Writer: Mike Pellowski
Pencils: Bob Bolling*
Inks: Jim Amash*
Original Publication: Betty and Veronica Comics Digest Magazine, No. 181
Cover Dates: March, 2008
Shipping Dates: January 16, 2008**
On-Sale DDC Dates: January 23, 2008**
On-Sale Newsstand Dates: February 5, 2008**
Length: 6 pages
*I’m posting an old review that I wrote in 2008, of a story in a digest that I no longer own. I didn’t make note of anyone other than the writer back then; the info comes from Grand Comics Database’s entry for the reprint in B&V Friends Double Digest Magazine, No. 231 (cover-dated March of 2013).
**according to solicitations
Veronica is trying out for the school play opposite Archie, but Mr. Morgan criticizes her lack of passion and emotion and tells her to express her rage. Mr. Morgan says her acting is non-existent. Veronica compares her acting style to that of TV stars. Mr. Morgan says she’ll get booed. Veronica says her father is “the richest man in Riverdale”; he’ll be in the audience, and no one would dare boo her in front of him. Mr. Morgan preaches some more about acting. Betty says he’s right and reminds Veronica that she took this class (Drama) to learn how to act. Veronica thinks she took this class, because Mr. Morgan is cute. Mr. Morgan encourages Veronica. Veronica and Archie try the scene again, but Veronica’s acting is just as non-existent as earlier, upsetting Mr. Morgan, who ends rehearsal for the day and leaves Archie, Reggie, Veronica, and Betty standing on the stage. Veronica is upset at Archie, but Archie reminds her that he’s not even in this class and only volunteered to help her with her scene (he doesn’t even have any lines). Betty tells Veronica to not blame Archie. Betty says Veronica has to work on this; her acting could be a lot better. Veronica believes her acting is perfect, and she’s a natural thespian.
On “Scene Night”, Betty and Reggie perform their scene and receive applause from the audience. Betty gets praise from Jughead, and Reggie gets a backhanded compliment from Jughead for his believability as a scoundrel (he doesn’t seem upset by it). Mr. Morgan says Veronica is next and asks if she’s ready. Veronica says Archie isn’t here. She called his cell, but he doesn’t answer. She can’t go on without him. Mr. Morgan says he’ll fill in for Archie and tells Veronica to break a leg. Veronica says she wants to break Archie’s neck.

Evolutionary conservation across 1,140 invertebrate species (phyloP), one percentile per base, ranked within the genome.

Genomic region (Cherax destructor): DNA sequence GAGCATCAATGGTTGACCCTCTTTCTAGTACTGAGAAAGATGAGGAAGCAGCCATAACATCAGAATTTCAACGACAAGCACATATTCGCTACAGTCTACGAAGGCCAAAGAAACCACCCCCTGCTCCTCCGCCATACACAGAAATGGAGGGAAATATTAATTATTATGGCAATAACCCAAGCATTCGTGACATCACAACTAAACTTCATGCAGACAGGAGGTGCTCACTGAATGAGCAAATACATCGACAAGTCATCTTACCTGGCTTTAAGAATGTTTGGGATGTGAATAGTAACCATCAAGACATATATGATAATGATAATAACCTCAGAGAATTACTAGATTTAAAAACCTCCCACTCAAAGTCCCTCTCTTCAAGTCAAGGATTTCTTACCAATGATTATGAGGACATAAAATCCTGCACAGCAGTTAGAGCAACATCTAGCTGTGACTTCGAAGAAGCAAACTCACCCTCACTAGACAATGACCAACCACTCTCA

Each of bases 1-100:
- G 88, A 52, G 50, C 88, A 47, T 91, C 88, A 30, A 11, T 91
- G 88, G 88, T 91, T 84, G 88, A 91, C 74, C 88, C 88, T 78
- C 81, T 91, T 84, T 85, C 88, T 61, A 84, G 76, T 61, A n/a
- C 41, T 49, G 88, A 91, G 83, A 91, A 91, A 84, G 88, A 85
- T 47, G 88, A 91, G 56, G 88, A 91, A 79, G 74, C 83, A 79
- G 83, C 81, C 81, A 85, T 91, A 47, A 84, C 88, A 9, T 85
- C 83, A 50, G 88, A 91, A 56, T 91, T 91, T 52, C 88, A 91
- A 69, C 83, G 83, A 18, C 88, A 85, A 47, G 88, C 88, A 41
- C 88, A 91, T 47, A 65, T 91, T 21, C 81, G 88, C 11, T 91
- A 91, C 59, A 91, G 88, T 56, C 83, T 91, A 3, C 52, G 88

Meanwhile, in the hallway, Archie runs toward the stage door. He had car trouble.
Betty stops Mr. Morgan from going on-stage when she sees Archie run on-stage. Veronica yells at Archie. Archie is nervous. Mr. Morgan loves Veronica’s performance, despite Betty pointing out that those aren’t the lines. Mr. Morgan declares, tonight, a star is born. Betty whispers to Reggie to not tell Mr. Morgan, but Veronica isn’t acting. Veronica’s rage frightens Archie.
This is a typical Veronica-is-dillusional story. She’s so full of herself in this story and learns absolutely nothing. She comes off as one-dimensional.
I do like Veronica’s description of TV stars’ acting, though. It often does sound like they (to quote Mr. Morgan regarding Veronica’s acting) “just spit out words at an audience like” they’re “reading lines off of a cue card”.
Judging by the sign in the auditorium, these are “try outs” for the school play. If Veronica is so bad, why does she have the part? The dialogue indicates she definitely will be performing on Scene Night.
Scene Night is a weird name for the annual performance of a school play.
Betty points out Veronica’s faults to her and tells her that she has to do better. Good for Betty.
I guess Reggie is so delighted by the applause (whether it’s directed at him, Betty, or both doesn’t seem to matter) that he doesn’t care about Jughead’s comment.
A seeming problem with this story is Archie said he isn’t in the class and only volunteered to help Veronica with her scene, yet he’s part of the cast on Scene Night. We could take Archie’s wording to mean he volunteered to stand opposite Veronica in her scene, even though he’s not in Drama class, and Mr. Morgan agreed to it. That works. It could have been made clearer, though.
Wow, Veronica has some pretty violent inclinations in this issue. If you recall, in the lead story, Veronica wanted to “deck” Archie. Here, Veronica wants to break Archie’s neck. I’m all for violence against Archie. More, please.
Does Mr. Morgan believe Veronica is acting in the final scene? If so, he’s pretty dumb.
Overall, this is a fun story, but Veronica comes off as a one-note character.